·         A quote from the article that resonated with the participants was “Holistic care planning that address other dimensions of life is important, but additional emphasis on culture and the strength of cultural identity, family and kinship, language and country is needed for Indigenous peoples” (p. 221).

·         The challenges that Indigenous workers and service providers face – the institutional racism – that can go both ways. For example, some Indigenous people may not want to visit a hospital for a check-up because in the past it has been perceived as the place where people go to die. Or upper management may hold the belief that the past is the past and shouldn’t be discussed.

·         The brief therapy the article highlighted – Motivational Care Planning (MCP) – was another point of discussion. The combination of some of the best bits of different therapies – like MI, positive psychology, problem solving therapy and solution focused therapy – was of interest and the possible synergies with current best practice for dual diagnosis that is core business for the organisation was discussed.

·         One last thing (a little off topic)…We dreamed about a time where the national education system incorporates Indigenous culture, languages and the history of Australia from an Indigenous perspective, the possibilities and positive impact this would have on the Australian culture. Oh the possibilities! J

This month’s discussion was very interesting. It was wonderful to have some insights from our frontline workers, particularly from Trevor who was fantastic at providing some insights as to the challenges an Indigenous worker and Indigenous clients encounter.

The authors of the article were involved in the implementation of the resources and training available on this website.
Click on the "Resources" tab at the top for links to free factsheets and resources that may be of use.
An earlier article from one of the researchers, that focuses on motivational care planning, is:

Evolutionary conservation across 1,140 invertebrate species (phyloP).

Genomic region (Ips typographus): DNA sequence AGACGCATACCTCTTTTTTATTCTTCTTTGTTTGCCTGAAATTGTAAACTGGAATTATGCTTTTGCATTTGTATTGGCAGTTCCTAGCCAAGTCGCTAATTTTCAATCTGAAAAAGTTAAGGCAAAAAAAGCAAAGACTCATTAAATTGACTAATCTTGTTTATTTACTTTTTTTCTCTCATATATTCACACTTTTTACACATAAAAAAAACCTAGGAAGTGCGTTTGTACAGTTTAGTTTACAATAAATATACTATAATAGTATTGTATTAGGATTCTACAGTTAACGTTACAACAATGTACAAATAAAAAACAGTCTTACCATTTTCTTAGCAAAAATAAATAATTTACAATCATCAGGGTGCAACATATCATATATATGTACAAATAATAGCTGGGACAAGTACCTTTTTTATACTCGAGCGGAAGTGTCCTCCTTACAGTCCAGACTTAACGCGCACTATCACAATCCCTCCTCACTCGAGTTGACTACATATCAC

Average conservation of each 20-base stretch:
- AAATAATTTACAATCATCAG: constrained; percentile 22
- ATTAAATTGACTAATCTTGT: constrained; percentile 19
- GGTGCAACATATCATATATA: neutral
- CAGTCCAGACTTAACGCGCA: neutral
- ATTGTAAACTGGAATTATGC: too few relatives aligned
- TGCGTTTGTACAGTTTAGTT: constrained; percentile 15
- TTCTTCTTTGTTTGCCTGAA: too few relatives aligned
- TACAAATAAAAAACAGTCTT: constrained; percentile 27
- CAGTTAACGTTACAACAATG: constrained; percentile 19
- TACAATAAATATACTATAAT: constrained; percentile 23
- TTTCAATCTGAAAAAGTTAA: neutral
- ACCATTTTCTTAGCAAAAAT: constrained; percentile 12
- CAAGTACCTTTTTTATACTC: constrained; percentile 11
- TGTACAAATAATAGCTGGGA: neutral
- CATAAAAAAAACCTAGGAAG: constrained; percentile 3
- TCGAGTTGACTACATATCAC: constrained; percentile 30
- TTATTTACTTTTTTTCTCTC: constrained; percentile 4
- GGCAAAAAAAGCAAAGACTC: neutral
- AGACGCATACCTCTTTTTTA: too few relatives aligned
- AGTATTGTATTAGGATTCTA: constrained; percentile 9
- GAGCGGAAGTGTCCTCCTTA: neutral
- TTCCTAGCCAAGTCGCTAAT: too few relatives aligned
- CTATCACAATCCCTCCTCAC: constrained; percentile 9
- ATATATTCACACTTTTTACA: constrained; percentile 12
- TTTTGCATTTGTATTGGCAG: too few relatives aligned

Nagel, T. & Thompson, C. (2008). Motivational care planning: Self management in indigenous mental health. Australian Family Physician, 37 (12), 996-1001.
This may provide some additional reading for those interested in Motivational Care Planning.
Great article and very timely!

Friday, 5 July 2013

So you think you can Google?

Google - how did we ever get by without it?
Most of the time Google is great - it brings 138,000,000 results in 0.27 seconds! Brilliant!

But, sometimes the answers it brings back aren't the greatest... not even close.
It can be useful to have a few "tricks up your sleave" when dealing with the world's biggest search engine - here a few search operators that might help you get what you need.

Search Operator
What it does
The minus symbol
Google doesn’t understand “not” as a search operator. Not even if you write it in caps… or yell it at the screen several times over…  
So if you want Google to exclude a word from the searching it’s doing, you need to use the minus symbol before the word you want it to exclude. Don’t leave a space.
e.g.  I want to find information on ageing and mental health, but when I use those terms the first few pages of results are from the Department of Health and Ageing, and not relevant. So I want to exclude any results with the word “Department”
My search looks like this:
Ageing  “mental health” -department
When you know which website you want to get your information from you can get Google to search that site specifically – rather than pulling up results from all over the net. A good one for websites you use often, particularly if they don’t have a search function on the page.
Use “site:” with the URL directly following (no space)
e.g. I want information on the newly released health budget from the source, but my search just brings back opinion pieces and news articles
My search looks like this:
Tells Google the file type that you want to search.
This one is my new favourite.  It’s great for searching for journal articles or printable materials. Use “filetype:” with the type of file following (no space)
e.g. I search Google scholar for articles on a subject, say drug use and young people in Australia, but most of the results are abstracts and I have no access to the journals. I want Google to bring me back PDF results to help increase the chances of getting full text articles in my results.
My search looks like this:
“drug use” youth Australia filetype:pdf

Any tips and tricks you'd like to share? Comment below and help your colleagues out!